GRB 990510 Sky Region
The object of study is the remnant of a mysterious cosmic explosion far out in space, first detected as a gigantic outburst of gamma rays on May 10. Gamma-Ray Bursters (GRBs) are brief flashes of very energetic radiation — they represent by far the most powerful type of explosion known in the Universe and their afterglow in optical light can be 10 million times brighter than the brightest supernovae. The May 10 event ranks among the brightest one hundred of the over 2500 GRB''s detected in the last decade. To the left is a reproduction of a short (30 sec) centering exposure in the V-band (green-yellow light), obtained with VLT ANTU and the multi-mode FORS1 instrument on May 11, 1999, at 03:48 UT under mediocre observing conditions (image quality 1.0 arcsec).The optical image of the afterglow of GRB 990510 is easily seen in the box, by comparison with an exposure of the same sky field before the explosion, made with the ESO Schmidt Telescope in 1986 (right).The exposure time was 120 min on IIIa-F emulsion behind a R(ed) filter. The field shown measures about 6.2 x 6.2 arcmin 2. North is up and East is left.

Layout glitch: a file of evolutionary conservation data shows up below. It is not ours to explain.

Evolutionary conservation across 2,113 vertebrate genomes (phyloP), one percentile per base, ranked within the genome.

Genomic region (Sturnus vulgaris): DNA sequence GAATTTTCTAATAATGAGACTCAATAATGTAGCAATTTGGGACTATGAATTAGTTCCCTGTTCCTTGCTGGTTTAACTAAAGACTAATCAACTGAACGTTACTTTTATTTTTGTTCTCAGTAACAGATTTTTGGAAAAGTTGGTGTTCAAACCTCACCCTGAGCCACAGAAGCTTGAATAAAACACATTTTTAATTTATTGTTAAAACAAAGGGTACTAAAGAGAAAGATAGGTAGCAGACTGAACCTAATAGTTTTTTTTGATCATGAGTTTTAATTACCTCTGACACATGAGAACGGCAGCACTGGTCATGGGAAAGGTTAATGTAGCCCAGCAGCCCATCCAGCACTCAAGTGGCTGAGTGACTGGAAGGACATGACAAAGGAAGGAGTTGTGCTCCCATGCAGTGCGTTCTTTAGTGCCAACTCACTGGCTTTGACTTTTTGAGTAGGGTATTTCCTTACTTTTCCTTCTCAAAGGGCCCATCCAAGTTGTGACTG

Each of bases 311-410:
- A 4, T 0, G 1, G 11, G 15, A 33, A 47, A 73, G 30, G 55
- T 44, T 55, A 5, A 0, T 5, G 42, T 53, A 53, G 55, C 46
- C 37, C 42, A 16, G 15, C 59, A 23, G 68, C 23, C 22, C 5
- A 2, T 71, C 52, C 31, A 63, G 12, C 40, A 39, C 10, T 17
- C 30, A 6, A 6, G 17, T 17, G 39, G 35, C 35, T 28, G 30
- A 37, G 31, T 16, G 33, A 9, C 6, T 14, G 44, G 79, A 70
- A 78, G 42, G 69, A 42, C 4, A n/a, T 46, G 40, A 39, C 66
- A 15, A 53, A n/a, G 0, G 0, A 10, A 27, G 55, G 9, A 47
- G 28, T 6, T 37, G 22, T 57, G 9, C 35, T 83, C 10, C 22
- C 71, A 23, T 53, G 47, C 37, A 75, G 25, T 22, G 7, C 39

About the Image
|Release date:||18 May 1999|
|Size:||2732 x 1332 px|
About the Object
|Type:||• Early Universe : Cosmology : Phenomenon : Gamma Ray Burst|
• X - Stars
Colours & filters
|Very Large Telescope|
|ESO 1-metre Schmidt telescope|
Notes: Right image obtained by the 1-metre Schmidt telescope, the left was taken using the VLT.